Posted on: 23 December 2015
The roots of your teeth provide a passage for important nerve, blood, and tissue cells to gain access to the central root canals. Diligent oral healthcare can help keep all aspects of your teeth healthy. But problems forming in the roots can sometimes take time to notice and can prove more difficult to treat than surface problems such as teeth staining or minor cracks.
What are some of the common dental problems that can threaten the health of your teeth roots – and how can your general dentist treat the problems?
Oral bacteria that linger due to improper healthcare can lead to infection. The infection can occur in the soft tissues surrounding the tooth and then use the holes in the bottom of the roots to infect both the root and to move upwards and inflame the pulp. Inflamed pulp leads to a condition called pulpitis, which causes the pulp to swell and press on the inside of the tooth. This pressure will eventually cause cavities and general weakening of the tooth's dentin.
The pulpitis is treated via root canal therapy, which involves the dentist drilling a hole in the tooth, scraping out the pulp, rinsing out the root canal, and then plugging the canal to keep new pulp from entering. A root canal procedure is generally effective at cleaning out the infected material and keeping the infection from coming back.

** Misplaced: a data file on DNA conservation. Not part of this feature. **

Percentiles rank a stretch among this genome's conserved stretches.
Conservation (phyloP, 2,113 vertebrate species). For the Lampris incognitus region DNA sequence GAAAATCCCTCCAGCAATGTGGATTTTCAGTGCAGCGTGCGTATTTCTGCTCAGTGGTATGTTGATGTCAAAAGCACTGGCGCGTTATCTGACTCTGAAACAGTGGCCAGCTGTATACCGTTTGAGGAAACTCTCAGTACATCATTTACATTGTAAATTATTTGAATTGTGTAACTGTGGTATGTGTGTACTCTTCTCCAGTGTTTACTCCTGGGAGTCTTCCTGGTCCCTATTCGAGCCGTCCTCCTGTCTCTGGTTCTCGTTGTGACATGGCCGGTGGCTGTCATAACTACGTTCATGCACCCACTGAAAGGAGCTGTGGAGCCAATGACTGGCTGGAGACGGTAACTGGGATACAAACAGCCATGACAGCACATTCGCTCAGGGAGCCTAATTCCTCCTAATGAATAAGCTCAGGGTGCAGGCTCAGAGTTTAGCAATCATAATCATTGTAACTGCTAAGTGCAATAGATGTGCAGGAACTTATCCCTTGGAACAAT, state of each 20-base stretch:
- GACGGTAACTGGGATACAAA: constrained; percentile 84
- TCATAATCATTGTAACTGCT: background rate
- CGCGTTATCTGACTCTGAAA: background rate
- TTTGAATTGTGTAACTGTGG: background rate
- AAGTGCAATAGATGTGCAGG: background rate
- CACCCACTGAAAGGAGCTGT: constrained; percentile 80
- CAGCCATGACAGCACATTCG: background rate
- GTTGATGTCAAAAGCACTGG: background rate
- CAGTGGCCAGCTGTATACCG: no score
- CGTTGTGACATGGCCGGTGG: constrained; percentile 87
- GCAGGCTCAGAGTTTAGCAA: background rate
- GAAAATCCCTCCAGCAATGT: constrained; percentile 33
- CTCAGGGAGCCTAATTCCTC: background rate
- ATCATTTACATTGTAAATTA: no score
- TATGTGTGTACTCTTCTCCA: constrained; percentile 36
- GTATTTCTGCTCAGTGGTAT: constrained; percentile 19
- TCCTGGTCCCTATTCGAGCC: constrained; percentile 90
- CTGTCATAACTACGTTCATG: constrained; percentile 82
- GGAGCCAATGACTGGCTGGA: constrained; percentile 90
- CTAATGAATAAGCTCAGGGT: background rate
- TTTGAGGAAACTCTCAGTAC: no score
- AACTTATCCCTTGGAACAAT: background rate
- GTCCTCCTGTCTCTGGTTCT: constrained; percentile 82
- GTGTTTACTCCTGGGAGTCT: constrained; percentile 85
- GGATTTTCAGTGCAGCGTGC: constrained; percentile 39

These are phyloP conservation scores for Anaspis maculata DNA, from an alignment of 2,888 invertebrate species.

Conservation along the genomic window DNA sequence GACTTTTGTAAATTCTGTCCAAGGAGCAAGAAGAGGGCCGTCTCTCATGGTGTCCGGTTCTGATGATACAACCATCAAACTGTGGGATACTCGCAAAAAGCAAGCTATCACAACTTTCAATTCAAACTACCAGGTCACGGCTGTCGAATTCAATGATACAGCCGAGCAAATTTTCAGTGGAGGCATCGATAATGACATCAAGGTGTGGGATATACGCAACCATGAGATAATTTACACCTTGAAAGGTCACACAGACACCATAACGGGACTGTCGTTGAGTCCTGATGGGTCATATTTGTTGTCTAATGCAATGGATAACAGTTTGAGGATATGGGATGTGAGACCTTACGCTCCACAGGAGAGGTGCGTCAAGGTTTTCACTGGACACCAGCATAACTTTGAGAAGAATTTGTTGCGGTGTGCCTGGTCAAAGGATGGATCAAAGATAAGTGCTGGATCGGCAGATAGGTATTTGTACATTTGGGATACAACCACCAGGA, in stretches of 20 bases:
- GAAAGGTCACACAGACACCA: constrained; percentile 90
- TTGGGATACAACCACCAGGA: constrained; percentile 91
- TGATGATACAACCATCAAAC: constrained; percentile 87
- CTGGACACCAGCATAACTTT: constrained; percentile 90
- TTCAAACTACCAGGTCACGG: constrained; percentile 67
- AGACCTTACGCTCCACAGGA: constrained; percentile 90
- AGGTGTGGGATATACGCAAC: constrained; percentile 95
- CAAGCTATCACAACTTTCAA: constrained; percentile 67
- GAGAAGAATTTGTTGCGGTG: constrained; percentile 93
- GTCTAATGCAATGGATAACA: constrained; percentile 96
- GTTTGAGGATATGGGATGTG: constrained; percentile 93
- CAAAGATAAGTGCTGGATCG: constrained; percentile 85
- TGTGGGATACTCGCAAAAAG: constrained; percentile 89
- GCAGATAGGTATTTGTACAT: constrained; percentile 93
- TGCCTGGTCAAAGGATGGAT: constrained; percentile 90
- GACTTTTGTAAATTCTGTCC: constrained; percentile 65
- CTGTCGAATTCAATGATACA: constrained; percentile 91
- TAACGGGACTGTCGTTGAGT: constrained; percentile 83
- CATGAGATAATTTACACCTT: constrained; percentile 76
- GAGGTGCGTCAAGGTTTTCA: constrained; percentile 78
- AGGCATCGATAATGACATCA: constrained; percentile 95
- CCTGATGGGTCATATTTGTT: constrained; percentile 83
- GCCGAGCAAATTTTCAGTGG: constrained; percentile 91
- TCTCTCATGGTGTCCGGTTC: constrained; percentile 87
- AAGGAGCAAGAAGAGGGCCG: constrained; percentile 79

The tooth roots terminate within the soft tissue and jawbone. The lowest ends of the roots are called the apexes, which have entry holes called the apical foramen that lets the pulp material – and potentially an infection – inside the tooth. If the infection is lingering deep within the apexes, a standard root canal might not reach deep enough to completely clear out the problem. A recurrent infection can then develop in a tooth that has already undergone a root canal.
An apicoectomy can often clear out the lingering infection. Your general dentist will access the apexes through the soft tissue and bone and snip off the apical foramens. The remaining root tips will be sealed shut to protect the tooth from any future infection that tries to enter.
Long-term infections and certain systemic illnesses can lead to bone density issues and bone loss in the region around the tooth roots. The bone loss can cause furcation of the roots of a tooth. Furcation refers to the roots starting to split apart and shifting in different directions, which compromises the structural integrity of the tooth.
Moderate to severe furcation will require a bone graft to cure the underlying problem. Your dentist will remove bone from your jaw or elsewhere in your mouth to splice into the weak area below your tooth or teeth. The new and old bone will heal and fuse together over time. If the furcation is severe, your dentist might try to shift the roots closer together at the same time the graft is performed.Share